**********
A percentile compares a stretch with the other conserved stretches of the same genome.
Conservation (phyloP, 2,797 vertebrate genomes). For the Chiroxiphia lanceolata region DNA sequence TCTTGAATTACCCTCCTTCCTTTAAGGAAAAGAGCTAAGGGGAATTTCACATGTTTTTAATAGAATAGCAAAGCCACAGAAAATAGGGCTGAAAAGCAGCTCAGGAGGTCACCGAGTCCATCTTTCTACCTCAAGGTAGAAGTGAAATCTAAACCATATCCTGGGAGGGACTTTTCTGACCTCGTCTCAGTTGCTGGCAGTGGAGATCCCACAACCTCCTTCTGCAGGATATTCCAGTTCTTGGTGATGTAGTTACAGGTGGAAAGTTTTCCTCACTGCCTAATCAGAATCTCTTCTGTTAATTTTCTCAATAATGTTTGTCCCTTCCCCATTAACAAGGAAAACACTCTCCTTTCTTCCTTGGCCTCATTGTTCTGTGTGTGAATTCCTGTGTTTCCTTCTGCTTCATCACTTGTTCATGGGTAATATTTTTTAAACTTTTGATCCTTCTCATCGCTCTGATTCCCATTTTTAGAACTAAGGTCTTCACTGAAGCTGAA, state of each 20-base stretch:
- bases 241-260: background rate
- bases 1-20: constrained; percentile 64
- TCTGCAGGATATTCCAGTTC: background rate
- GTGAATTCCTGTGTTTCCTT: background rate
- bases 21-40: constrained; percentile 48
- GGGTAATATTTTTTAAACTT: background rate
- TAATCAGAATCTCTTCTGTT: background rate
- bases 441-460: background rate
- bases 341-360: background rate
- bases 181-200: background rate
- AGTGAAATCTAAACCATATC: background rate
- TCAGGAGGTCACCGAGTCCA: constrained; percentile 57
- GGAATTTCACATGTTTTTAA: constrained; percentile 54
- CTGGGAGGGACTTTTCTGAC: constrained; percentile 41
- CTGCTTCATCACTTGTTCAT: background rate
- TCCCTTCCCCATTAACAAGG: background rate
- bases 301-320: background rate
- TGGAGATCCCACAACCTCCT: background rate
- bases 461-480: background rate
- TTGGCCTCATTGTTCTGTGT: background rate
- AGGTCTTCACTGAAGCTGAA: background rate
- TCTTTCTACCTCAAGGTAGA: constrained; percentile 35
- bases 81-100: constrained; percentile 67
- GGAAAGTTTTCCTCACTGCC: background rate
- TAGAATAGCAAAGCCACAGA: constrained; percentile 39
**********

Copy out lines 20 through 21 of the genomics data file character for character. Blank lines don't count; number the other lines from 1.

- TGGAGATCCCACAACCTCCT: background rate
- bases 461-480: background rate